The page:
Oracle Fined, Reprimanded for Unsubstantiated Benchmark Claim in Ad

Database giant Oracle is fined $10,000 and directed to take corrective action after running an ad in The Wall Street Journal and The Economist making a claim without registered proof in relation to a published TPC-C performance result from IBM.

Claims in advertising, no matter how outlandish they may seem, go unchallenged or are simply shrugged off every day as a normal part of capitalist culture.
However, this isn't the case with the TPC (Transaction Processing Performance Council), a nonprofit that checks on claims made in advertising that involve benchmarks for IT products.
As a result, enterprise middleware giant Oracle on Sept. 30 was fined $10,000 and directed to take corrective action after running an ad in The Wall Street Journal and The Economist claiming that "Sun + Oracle Is Faster" compared with a published TPC-C performance result from IBM.
Oracle's contention that its database server is faster than one from IBM using a benchmark result it claimed will be announced on Oct. 14 "is not supported because Oracle did not have a TPC result at the time of publication," the TPC said in a statement to the media.

The TPC-C benchmark is an often-used standard for comparing online transaction processing performance on various hardware and software configurations.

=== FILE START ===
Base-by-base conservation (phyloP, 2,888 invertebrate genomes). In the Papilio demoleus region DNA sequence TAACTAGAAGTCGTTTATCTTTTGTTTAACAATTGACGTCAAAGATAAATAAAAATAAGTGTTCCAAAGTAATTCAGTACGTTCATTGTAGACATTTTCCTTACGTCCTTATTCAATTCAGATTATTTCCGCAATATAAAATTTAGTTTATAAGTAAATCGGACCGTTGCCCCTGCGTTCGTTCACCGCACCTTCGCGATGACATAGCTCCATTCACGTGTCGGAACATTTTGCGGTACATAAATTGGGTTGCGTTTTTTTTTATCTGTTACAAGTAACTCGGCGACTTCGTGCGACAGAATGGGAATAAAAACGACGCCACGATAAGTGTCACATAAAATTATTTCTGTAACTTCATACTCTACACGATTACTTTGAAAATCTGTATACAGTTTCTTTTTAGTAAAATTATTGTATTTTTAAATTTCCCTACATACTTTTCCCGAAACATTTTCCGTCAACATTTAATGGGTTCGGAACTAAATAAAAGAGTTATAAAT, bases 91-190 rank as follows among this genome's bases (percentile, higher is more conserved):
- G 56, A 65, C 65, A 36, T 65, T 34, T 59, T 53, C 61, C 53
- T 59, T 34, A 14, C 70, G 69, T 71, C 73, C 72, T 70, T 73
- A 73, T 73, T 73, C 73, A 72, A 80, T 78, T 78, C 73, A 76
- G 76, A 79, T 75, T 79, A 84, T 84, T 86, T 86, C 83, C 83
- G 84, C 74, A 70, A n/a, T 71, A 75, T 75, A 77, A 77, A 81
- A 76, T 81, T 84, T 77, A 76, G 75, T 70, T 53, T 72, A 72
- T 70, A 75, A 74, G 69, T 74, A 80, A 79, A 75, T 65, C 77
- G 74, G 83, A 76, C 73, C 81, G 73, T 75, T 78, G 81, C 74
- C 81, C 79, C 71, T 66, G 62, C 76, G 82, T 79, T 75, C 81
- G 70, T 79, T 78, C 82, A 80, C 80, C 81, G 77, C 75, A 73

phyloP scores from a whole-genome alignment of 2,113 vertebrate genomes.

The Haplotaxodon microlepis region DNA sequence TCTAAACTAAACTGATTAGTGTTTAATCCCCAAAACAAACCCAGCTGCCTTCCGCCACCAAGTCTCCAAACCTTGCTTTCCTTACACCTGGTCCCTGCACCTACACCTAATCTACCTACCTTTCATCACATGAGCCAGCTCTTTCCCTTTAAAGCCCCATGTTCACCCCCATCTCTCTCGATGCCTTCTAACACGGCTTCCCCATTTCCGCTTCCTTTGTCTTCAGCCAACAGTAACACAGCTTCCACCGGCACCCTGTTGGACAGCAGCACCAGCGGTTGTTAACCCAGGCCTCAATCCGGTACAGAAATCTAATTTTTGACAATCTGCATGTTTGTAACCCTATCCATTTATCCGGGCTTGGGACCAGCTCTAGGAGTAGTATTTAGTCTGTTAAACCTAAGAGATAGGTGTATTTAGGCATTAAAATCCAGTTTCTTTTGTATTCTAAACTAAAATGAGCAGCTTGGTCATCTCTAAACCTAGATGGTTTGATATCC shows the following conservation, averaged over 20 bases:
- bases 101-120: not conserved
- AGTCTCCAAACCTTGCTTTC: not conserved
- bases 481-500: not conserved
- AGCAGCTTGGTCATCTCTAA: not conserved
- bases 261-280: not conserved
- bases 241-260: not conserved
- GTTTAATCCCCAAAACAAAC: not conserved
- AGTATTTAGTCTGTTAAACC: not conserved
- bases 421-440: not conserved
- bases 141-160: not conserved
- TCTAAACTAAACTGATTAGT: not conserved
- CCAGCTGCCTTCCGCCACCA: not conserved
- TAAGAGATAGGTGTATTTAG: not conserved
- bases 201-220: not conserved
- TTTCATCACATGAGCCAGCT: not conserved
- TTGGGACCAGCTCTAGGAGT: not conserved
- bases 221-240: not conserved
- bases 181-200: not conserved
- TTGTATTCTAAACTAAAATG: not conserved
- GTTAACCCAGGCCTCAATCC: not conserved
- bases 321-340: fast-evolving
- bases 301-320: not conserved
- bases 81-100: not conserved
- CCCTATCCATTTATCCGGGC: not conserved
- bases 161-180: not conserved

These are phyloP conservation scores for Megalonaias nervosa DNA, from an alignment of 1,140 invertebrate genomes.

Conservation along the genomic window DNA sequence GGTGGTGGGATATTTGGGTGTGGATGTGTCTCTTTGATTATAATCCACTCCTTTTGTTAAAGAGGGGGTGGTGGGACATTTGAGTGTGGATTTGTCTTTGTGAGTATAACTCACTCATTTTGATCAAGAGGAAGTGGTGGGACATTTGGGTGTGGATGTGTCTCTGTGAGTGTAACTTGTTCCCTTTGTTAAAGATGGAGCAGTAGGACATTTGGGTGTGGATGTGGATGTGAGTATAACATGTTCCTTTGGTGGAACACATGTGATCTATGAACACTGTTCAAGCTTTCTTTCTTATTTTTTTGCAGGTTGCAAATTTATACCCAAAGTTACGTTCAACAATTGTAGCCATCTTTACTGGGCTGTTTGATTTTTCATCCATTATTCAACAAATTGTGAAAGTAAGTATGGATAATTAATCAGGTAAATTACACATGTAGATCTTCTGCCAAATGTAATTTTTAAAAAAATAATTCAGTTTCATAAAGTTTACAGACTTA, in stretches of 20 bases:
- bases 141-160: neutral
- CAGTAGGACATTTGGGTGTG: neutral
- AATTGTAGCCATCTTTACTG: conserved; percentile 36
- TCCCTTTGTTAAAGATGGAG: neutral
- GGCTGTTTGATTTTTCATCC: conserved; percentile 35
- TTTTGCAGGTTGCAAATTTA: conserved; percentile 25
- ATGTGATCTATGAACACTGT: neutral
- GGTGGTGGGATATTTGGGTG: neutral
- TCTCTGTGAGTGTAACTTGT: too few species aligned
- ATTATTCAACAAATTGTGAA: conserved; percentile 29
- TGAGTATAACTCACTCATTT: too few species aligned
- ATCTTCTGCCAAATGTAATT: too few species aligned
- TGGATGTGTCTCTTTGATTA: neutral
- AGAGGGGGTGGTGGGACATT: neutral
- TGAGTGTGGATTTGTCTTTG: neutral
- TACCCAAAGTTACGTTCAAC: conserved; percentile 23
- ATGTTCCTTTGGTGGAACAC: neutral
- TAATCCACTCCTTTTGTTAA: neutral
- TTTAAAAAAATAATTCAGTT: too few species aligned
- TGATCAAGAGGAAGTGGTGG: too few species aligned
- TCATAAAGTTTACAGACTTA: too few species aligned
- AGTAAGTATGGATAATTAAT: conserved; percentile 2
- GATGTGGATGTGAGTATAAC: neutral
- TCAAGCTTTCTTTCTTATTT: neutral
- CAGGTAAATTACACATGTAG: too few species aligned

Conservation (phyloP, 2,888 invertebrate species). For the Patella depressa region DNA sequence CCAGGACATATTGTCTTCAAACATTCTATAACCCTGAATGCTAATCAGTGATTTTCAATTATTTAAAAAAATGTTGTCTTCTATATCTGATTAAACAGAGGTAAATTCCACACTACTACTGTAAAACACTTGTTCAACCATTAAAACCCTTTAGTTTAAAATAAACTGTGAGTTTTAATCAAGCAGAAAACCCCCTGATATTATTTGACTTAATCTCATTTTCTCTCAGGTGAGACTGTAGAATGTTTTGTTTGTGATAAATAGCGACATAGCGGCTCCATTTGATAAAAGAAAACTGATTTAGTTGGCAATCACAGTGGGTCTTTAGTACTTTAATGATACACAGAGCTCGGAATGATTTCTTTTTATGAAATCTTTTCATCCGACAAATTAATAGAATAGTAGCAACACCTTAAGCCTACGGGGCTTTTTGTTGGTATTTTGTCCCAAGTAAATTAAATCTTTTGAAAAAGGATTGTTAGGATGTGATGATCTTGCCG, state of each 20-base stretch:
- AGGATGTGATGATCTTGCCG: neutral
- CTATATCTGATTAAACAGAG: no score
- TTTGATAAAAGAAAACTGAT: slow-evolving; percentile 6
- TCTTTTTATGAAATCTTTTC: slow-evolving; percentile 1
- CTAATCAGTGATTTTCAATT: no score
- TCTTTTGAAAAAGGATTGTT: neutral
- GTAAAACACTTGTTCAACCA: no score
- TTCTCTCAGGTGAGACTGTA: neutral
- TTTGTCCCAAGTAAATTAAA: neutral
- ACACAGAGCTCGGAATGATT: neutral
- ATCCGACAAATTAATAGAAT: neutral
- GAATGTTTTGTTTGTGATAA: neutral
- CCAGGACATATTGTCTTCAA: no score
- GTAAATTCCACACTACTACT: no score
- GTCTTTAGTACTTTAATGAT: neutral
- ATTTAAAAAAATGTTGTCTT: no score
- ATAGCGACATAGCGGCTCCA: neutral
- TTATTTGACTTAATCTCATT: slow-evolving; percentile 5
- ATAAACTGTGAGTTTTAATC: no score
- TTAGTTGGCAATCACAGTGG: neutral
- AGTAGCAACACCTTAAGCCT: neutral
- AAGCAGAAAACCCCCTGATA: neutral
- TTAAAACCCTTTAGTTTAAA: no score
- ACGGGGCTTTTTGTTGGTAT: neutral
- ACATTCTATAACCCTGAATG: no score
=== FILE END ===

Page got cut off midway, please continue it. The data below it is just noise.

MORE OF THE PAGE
The TPC requires that claims based on TPC benchmarks must be demonstrable using publicly available data from official TPC benchmark results. Oracle did not meet that requirement, TPC spokesperson Michael Majdalany told eWEEK.
Oracle, among many other companies, commonly makes claims that its systems are faster than those of competitors. This is not the first time Oracle has been slapped with a fine and such an order to set the record straight, Majdalany told eWEEK.
"But in terms of the TPC's history, this is the first time we've decided to go public with that because we felt that in this case, the violation was serious enough that it warranted a public response from the TPC," Majdalany said. "There have been companies that have been found in violation in the past, and some of them have been fined as well."
Sun Microsystems was not deemed liable in this case. "This was strictly an Oracle ad, and it was on the Oracle Website," Majdalany said.
Oracle did not respond immediately to a request for comment.

Chris Preimesberger

Chris J. Preimesberger

Chris J. Preimesberger is Editor-in-Chief of eWEEK and responsible for all the publication's coverage. In his 15 years and more than 4,000 articles at eWEEK, he has distinguished himself in reporting...